Posted: Mon 24th Oct 2016

Leo’s High-Tech E-Brailler Is A First For Wales /
This article is old - Published: Monday, Oct 24th, 2016

Just like any seven-year-old, Leo Burgess loves the challenge of a spelling test, and the visually-impaired schoolboy is enjoying them even more now that he can use a state-of-the-art brailler imported from America. ‌​‌​‌​​​‍‌​‌​​‌‌‌‍‌​‌‌​​‌​‍‌​‌‌‌​‌‌‍‌​‌‌‌‌​​

Leo, who attends Trelales Primary School, has become the first pupil in Wales to use the high-tech Cosmo Electronic Brailler, which is a vast improvement on a traditional brailler. ‌​‌​‌​​​‍‌​‌​​‌‌‌‍‌​‌‌​​‌​‍‌​‌‌‌​‌‌‍‌​‌‌‌‌​​

By typing out different combinations of the e-brailler’s six keys, Leo can spell out any word he chooses, and his Mum Lauren, from Stormy Down, said: “The new e-brailler is making a big difference and Leo really enjoys using it. The keys are softer and don’t require as much pressure to press as those on other braillers, so Leo is finding it much faster and easier to use. It’s also a lot lighter, and quieter too.” ‌​‌​‌​​​‍‌​‌​​‌‌‌‍‌​‌‌​​‌​‍‌​‌‌‌​‌‌‍‌​‌‌‌‌​​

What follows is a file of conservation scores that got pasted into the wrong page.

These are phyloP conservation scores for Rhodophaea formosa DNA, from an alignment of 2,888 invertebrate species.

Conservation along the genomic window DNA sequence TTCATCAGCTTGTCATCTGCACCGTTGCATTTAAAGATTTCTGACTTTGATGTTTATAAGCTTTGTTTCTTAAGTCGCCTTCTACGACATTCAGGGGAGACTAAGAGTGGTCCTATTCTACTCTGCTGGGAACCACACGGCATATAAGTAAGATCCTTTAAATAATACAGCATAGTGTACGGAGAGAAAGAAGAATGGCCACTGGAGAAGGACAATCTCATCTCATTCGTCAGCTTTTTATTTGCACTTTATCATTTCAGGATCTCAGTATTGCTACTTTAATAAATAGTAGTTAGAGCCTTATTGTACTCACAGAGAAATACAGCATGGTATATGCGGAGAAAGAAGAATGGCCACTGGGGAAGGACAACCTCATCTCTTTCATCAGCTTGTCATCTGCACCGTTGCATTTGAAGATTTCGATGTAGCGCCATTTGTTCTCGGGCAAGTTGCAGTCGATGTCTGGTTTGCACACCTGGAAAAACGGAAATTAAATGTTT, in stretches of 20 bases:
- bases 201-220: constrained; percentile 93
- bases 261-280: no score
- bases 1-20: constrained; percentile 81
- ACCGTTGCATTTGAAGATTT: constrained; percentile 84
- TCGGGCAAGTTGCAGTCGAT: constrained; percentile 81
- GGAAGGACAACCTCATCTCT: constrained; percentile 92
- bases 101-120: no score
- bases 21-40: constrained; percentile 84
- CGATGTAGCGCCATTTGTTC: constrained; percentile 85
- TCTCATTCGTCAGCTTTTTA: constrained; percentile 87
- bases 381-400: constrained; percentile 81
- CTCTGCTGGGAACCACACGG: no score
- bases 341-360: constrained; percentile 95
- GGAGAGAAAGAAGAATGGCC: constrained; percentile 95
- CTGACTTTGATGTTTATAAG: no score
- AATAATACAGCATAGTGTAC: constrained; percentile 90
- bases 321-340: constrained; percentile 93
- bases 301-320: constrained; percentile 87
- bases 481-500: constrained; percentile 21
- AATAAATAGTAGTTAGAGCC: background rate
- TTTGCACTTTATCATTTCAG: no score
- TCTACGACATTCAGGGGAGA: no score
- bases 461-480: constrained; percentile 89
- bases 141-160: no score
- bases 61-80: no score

Leo is quickly picking up the language of braille, which was created by Frenchman Louis Braille in the 1820s. Based on an earlier code developed for the military, Braille came up with a tactile code of raised bumps, or dots, that represent the letters of the alphabet. ‌​‌​‌​​​‍‌​‌​​‌‌‌‍‌​‌‌​​‌​‍‌​‌‌‌​‌‌‍‌​‌‌‌‌​​

Nearly 200 years on, braille is used by blind and visually impaired people across the world, but is made much easier thanks to modern technology. ‌​‌​‌​​​‍‌​‌​​‌‌‌‍‌​‌‌​​‌​‍‌​‌‌‌​‌‌‍‌​‌‌‌‌​​

Leo’s e-brailler has been provided by Bridgend County Borough Council, and the council’s Leader Huw David said: “It is wonderful to hear that Leo is getting on so well with his new e-brailler, which is a first for Wales. Technology influences our lives in so many ways, and we are keen to make positive use of it whenever we can so that learning becomes more accessible. ‌​‌​‌​​​‍‌​‌​​‌‌‌‍‌​‌‌​​‌​‍‌​‌‌‌​‌‌‍‌​‌‌‌‌​​

“In addition to providing the e-brailler, our local education authority has also recently funded the latest amplification technology that is helping a number of children with hearing loss to be able to hear their teachers better. ‌​‌​‌​​​‍‌​‌​​‌‌‌‍‌​‌‌​​‌​‍‌​‌‌‌​‌‌‍‌​‌‌‌‌​​

“We look forward to seeing this technology used in local classrooms every day.” ‌​‌​‌​​​‍‌​‌​​‌‌‌‍‌​‌‌​​‌​‍‌​‌‌‌​‌‌‍‌​‌‌‌‌​​

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